• Published
  • By Lt. Col. Carl Bottolfson
  • 21st Operations Group

Community is a term we hear brought up a lot during commander’s calls, public service announcements and in the media. It has different meanings and different significance to everyone. From the Air Force perspective, community normally includes the base populace or the Airmen within our squadrons. Essentially, it is any social group, like our neighbors or a group of people we share a close connection with and depend upon. As I have come to observe over my years on active duty, how we define and experience community is determined largely by the type of installation upon which we reside. Some postings facilitate stronger bonding. With others, we are scattered about town and rarely interact outside the workplace. How we define community, or how it is comprised, is not as important as the extent to which we are actively a part of one, and that our community supports our lives and the lives of our fellow Airmen and their families. But why is community important? As I saw first-hand, an individual’s community helps them navigate the darkest of times and shares in their achievements. It is a support mechanism that helps us build resilience tools and shapes who we ultimately become. It offers us opportunities to help others in their time of need and provides us a strong foundation from which we grow.

From the very beginning of our Air Force careers, we are immediately introduced to a version of community. However, it is normally our first duty station where we start seeing the broader impacts and benefits of community. Geographically-isolated bases and units where there is a clear sense of mission tend to form tighter communities out of necessity, out of a sense of shared purpose, or in some cases, adversity. Deployments are the obvious example of where a community forms for the service member and those at home. In the 21st Space Wing, we have those that deploy, but the wing is also unique in that we have many unaccompanied assignments in austere locations. These assignments are the most challenging. Not as much for the active duty member, but more so for their families, especially if the family is not close to a military installation. Without active measures by the community to include the family, they can easily be left out or unaware of community activities and support forums. It is important that we take extra steps to reach out to the families of those serving on an unaccompanied tour. I have seen families struggle too many times when the military community could have helped. Making the initial connection is the most difficult step. One such opportunity is the wing’s monthly Deployed Family and Community Dinner. This venue offers a wonderful chance to build new bonds and reaffirm the old. We often focus on the deployed, but as we have many families in the area with spouses stationed afar, this setting is truly intended for all.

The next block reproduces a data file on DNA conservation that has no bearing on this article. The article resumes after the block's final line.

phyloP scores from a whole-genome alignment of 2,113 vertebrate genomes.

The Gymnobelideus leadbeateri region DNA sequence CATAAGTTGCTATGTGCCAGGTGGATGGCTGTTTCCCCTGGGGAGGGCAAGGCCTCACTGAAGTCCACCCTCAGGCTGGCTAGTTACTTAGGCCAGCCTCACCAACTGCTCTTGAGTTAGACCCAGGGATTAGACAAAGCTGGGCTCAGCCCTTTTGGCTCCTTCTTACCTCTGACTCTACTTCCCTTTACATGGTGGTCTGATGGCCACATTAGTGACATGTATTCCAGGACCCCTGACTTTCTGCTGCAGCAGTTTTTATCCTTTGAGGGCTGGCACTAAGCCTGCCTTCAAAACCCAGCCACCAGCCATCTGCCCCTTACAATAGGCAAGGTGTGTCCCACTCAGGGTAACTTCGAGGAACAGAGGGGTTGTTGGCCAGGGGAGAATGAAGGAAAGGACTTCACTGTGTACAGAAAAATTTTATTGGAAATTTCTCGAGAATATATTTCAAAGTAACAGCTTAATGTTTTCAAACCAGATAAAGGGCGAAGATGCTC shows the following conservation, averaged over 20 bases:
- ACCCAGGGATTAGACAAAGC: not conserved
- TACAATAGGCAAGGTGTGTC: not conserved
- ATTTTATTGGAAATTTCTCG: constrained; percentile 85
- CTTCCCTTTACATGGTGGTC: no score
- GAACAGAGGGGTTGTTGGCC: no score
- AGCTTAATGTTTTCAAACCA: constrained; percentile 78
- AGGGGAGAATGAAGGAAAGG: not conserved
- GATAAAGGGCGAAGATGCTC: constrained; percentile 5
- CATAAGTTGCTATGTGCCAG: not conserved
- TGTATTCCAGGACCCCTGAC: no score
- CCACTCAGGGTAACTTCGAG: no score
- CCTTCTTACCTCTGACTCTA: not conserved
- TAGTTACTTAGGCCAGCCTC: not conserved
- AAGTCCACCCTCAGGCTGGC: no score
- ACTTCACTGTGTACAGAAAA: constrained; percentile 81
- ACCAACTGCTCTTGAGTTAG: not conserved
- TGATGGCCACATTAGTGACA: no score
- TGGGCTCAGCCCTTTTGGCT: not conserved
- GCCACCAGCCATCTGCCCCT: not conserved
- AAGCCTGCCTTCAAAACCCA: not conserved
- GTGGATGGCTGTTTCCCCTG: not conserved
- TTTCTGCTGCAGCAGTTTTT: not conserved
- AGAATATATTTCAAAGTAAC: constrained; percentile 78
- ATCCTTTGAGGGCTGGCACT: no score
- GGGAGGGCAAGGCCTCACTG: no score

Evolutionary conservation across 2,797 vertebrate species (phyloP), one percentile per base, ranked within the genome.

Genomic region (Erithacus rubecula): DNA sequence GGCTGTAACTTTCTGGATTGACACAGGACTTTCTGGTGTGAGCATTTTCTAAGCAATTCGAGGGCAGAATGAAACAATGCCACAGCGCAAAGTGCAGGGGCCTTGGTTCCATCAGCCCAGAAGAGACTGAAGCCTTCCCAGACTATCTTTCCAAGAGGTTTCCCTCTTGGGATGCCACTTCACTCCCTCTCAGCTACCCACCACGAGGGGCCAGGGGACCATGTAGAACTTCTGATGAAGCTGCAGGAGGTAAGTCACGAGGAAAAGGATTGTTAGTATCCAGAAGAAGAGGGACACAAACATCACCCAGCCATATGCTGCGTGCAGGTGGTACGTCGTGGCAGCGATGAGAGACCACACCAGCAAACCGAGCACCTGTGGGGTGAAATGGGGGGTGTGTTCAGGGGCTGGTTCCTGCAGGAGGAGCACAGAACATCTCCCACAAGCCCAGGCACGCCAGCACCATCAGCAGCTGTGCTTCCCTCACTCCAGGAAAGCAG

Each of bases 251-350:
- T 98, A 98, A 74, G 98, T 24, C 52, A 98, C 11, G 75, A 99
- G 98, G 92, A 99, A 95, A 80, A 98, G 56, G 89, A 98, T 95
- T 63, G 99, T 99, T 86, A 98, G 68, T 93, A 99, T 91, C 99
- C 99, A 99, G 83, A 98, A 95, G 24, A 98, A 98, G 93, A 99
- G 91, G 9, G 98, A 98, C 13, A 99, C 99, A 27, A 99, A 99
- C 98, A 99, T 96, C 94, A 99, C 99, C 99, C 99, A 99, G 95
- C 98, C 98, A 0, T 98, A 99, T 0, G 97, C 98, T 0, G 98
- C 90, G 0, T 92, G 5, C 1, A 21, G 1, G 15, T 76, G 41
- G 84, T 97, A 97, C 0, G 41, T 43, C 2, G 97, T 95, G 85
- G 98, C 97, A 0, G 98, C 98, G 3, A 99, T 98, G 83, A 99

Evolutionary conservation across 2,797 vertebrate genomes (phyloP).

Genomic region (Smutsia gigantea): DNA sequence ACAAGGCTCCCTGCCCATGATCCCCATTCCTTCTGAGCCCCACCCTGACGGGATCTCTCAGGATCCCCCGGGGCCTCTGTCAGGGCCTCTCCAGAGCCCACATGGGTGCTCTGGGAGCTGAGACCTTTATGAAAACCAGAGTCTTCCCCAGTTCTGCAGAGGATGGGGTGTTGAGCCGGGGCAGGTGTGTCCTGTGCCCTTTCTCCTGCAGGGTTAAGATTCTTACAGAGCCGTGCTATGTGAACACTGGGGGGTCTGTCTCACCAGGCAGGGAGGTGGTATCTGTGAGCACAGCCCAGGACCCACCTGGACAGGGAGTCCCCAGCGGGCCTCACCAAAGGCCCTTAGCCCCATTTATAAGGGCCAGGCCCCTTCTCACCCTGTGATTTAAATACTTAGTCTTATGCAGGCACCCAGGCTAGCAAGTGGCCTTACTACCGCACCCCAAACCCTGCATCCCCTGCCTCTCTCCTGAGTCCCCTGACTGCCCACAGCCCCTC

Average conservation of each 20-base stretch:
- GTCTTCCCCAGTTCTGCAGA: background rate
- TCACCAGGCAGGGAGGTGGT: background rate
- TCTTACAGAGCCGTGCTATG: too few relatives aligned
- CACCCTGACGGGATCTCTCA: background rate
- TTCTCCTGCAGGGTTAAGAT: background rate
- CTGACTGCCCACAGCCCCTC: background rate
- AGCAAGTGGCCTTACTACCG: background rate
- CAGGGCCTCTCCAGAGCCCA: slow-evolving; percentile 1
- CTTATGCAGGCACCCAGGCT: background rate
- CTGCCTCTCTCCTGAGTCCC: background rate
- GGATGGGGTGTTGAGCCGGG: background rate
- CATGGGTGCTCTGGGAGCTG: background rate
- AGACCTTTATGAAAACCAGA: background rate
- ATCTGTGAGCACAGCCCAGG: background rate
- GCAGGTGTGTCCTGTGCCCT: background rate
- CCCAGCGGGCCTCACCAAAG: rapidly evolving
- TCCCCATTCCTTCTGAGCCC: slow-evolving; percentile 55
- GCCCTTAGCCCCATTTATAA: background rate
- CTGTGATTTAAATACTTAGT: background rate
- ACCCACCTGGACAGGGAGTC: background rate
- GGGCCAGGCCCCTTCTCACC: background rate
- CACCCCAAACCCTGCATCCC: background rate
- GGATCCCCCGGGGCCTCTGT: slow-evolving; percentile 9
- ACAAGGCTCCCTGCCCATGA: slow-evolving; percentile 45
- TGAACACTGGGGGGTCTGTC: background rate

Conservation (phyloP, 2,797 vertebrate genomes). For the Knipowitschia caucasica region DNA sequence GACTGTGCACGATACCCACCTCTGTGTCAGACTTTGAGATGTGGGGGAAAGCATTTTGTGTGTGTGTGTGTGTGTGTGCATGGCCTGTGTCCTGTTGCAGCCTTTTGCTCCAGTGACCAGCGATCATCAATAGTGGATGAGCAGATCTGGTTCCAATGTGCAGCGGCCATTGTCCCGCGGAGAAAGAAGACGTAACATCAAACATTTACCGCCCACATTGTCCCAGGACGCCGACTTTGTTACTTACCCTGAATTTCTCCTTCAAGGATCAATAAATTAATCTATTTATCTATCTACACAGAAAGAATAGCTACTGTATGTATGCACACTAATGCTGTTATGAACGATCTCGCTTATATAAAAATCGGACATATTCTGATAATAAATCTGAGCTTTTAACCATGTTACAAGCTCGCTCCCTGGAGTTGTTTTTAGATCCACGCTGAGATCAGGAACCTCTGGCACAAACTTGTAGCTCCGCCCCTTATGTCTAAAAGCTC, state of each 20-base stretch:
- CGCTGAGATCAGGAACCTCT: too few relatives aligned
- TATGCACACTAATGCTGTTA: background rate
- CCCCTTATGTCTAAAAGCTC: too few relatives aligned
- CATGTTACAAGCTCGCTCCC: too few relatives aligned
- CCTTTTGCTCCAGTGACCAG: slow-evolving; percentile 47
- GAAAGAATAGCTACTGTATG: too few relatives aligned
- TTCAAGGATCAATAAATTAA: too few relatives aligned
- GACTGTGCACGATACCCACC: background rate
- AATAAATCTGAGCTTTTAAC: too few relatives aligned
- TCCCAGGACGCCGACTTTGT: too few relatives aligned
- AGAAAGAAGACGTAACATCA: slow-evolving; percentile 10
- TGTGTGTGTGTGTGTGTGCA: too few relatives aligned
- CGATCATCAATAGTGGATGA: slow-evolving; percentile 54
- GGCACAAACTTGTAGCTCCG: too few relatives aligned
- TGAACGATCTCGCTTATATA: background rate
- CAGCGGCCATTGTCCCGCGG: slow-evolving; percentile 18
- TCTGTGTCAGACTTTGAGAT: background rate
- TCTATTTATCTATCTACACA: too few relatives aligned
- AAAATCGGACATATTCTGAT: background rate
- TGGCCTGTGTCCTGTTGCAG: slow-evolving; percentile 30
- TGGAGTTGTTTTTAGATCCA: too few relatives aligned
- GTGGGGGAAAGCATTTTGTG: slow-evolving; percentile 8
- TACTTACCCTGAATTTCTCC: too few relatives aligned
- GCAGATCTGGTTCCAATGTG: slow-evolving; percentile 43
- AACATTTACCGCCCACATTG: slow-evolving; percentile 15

This is not to say only military members and their families form our community. In Colorado, we depend greatly on the local community for support, and together we make this area greater. Colorado has a large number of former military residents, and it shows through the state’s hospitality and comradery with those that are serving, and those that have served. With less than one percent of the population currently serving, it will be imperative that we as leaders make a greater effort at reaching out to our comrades and ensure the military community lives on. Our special military community is perhaps our greatest strength, but it is something that must be nurtured so we can continue being the world’s greatest Air Force.